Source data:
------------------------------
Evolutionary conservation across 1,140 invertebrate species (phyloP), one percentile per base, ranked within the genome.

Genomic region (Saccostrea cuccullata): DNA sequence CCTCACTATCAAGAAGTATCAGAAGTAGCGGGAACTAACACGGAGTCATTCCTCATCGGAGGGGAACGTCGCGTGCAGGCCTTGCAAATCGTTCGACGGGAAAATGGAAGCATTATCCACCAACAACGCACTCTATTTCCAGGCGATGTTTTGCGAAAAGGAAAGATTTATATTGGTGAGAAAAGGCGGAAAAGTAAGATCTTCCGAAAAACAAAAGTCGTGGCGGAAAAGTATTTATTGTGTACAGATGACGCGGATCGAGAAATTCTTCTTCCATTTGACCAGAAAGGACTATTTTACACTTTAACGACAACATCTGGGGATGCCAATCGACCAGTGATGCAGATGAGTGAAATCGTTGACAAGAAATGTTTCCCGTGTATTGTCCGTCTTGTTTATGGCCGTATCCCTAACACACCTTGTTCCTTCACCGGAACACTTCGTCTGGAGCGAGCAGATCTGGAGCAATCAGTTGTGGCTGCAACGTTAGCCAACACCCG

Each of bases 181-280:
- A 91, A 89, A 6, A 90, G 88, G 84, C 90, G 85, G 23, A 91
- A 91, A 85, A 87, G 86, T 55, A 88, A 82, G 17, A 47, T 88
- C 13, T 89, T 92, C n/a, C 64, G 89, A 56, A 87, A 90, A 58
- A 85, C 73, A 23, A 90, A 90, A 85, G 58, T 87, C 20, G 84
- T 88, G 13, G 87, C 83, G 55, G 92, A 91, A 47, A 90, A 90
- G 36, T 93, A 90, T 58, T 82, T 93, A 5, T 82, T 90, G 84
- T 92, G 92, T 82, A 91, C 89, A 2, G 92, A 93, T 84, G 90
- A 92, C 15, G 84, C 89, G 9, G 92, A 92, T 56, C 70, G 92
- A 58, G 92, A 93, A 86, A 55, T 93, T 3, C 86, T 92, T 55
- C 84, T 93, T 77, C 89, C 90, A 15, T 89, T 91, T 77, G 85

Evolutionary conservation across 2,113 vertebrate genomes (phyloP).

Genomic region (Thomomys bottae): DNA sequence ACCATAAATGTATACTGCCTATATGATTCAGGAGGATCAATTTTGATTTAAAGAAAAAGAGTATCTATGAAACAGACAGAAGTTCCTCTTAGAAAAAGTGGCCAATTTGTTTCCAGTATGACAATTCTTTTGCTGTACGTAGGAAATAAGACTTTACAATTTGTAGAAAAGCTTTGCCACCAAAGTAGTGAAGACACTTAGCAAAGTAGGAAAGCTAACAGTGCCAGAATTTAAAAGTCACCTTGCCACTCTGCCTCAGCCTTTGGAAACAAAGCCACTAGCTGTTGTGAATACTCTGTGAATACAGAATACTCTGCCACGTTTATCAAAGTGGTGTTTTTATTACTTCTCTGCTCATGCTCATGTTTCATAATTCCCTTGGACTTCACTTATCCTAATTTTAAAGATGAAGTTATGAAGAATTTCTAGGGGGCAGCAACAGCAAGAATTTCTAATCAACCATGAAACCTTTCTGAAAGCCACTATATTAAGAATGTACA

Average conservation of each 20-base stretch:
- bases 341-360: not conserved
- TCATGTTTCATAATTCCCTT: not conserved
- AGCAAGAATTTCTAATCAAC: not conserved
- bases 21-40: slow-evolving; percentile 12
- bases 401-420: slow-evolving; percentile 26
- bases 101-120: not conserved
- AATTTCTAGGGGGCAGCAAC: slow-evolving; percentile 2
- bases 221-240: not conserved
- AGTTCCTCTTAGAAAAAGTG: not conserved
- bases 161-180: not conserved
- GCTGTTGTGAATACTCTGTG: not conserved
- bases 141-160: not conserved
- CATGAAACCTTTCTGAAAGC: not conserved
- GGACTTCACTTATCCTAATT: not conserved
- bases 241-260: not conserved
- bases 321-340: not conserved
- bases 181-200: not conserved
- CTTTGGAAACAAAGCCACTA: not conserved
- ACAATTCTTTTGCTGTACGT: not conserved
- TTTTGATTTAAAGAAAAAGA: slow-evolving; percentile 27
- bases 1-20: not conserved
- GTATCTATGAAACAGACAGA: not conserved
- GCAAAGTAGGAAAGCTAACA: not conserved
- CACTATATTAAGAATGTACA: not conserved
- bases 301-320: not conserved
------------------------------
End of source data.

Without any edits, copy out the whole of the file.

Evolutionary conservation across 1,140 invertebrate species (phyloP), one percentile per base, ranked within the genome.

Genomic region (Saccostrea cuccullata): DNA sequence CCTCACTATCAAGAAGTATCAGAAGTAGCGGGAACTAACACGGAGTCATTCCTCATCGGAGGGGAACGTCGCGTGCAGGCCTTGCAAATCGTTCGACGGGAAAATGGAAGCATTATCCACCAACAACGCACTCTATTTCCAGGCGATGTTTTGCGAAAAGGAAAGATTTATATTGGTGAGAAAAGGCGGAAAAGTAAGATCTTCCGAAAAACAAAAGTCGTGGCGGAAAAGTATTTATTGTGTACAGATGACGCGGATCGAGAAATTCTTCTTCCATTTGACCAGAAAGGACTATTTTACACTTTAACGACAACATCTGGGGATGCCAATCGACCAGTGATGCAGATGAGTGAAATCGTTGACAAGAAATGTTTCCCGTGTATTGTCCGTCTTGTTTATGGCCGTATCCCTAACACACCTTGTTCCTTCACCGGAACACTTCGTCTGGAGCGAGCAGATCTGGAGCAATCAGTTGTGGCTGCAACGTTAGCCAACACCCG

Each of bases 181-280:
- A 91, A 89, A 6, A 90, G 88, G 84, C 90, G 85, G 23, A 91
- A 91, A 85, A 87, G 86, T 55, A 88, A 82, G 17, A 47, T 88
- C 13, T 89, T 92, C n/a, C 64, G 89, A 56, A 87, A 90, A 58
- A 85, C 73, A 23, A 90, A 90, A 85, G 58, T 87, C 20, G 84
- T 88, G 13, G 87, C 83, G 55, G 92, A 91, A 47, A 90, A 90
- G 36, T 93, A 90, T 58, T 82, T 93, A 5, T 82, T 90, G 84
- T 92, G 92, T 82, A 91, C 89, A 2, G 92, A 93, T 84, G 90
- A 92, C 15, G 84, C 89, G 9, G 92, A 92, T 56, C 70, G 92
- A 58, G 92, A 93, A 86, A 55, T 93, T 3, C 86, T 92, T 55
- C 84, T 93, T 77, C 89, C 90, A 15, T 89, T 91, T 77, G 85

Evolutionary conservation across 2,113 vertebrate genomes (phyloP).

Genomic region (Thomomys bottae): DNA sequence ACCATAAATGTATACTGCCTATATGATTCAGGAGGATCAATTTTGATTTAAAGAAAAAGAGTATCTATGAAACAGACAGAAGTTCCTCTTAGAAAAAGTGGCCAATTTGTTTCCAGTATGACAATTCTTTTGCTGTACGTAGGAAATAAGACTTTACAATTTGTAGAAAAGCTTTGCCACCAAAGTAGTGAAGACACTTAGCAAAGTAGGAAAGCTAACAGTGCCAGAATTTAAAAGTCACCTTGCCACTCTGCCTCAGCCTTTGGAAACAAAGCCACTAGCTGTTGTGAATACTCTGTGAATACAGAATACTCTGCCACGTTTATCAAAGTGGTGTTTTTATTACTTCTCTGCTCATGCTCATGTTTCATAATTCCCTTGGACTTCACTTATCCTAATTTTAAAGATGAAGTTATGAAGAATTTCTAGGGGGCAGCAACAGCAAGAATTTCTAATCAACCATGAAACCTTTCTGAAAGCCACTATATTAAGAATGTACA

Average conservation of each 20-base stretch:
- bases 341-360: not conserved
- TCATGTTTCATAATTCCCTT: not conserved
- AGCAAGAATTTCTAATCAAC: not conserved
- bases 21-40: slow-evolving; percentile 12
- bases 401-420: slow-evolving; percentile 26
- bases 101-120: not conserved
- AATTTCTAGGGGGCAGCAAC: slow-evolving; percentile 2
- bases 221-240: not conserved
- AGTTCCTCTTAGAAAAAGTG: not conserved
- bases 161-180: not conserved
- GCTGTTGTGAATACTCTGTG: not conserved
- bases 141-160: not conserved
- CATGAAACCTTTCTGAAAGC: not conserved
- GGACTTCACTTATCCTAATT: not conserved
- bases 241-260: not conserved
- bases 321-340: not conserved
- bases 181-200: not conserved
- CTTTGGAAACAAAGCCACTA: not conserved
- ACAATTCTTTTGCTGTACGT: not conserved
- TTTTGATTTAAAGAAAAAGA: slow-evolving; percentile 27
- bases 1-20: not conserved
- GTATCTATGAAACAGACAGA: not conserved
- GCAAAGTAGGAAAGCTAACA: not conserved
- CACTATATTAAGAATGTACA: not conserved
- bases 301-320: not conserved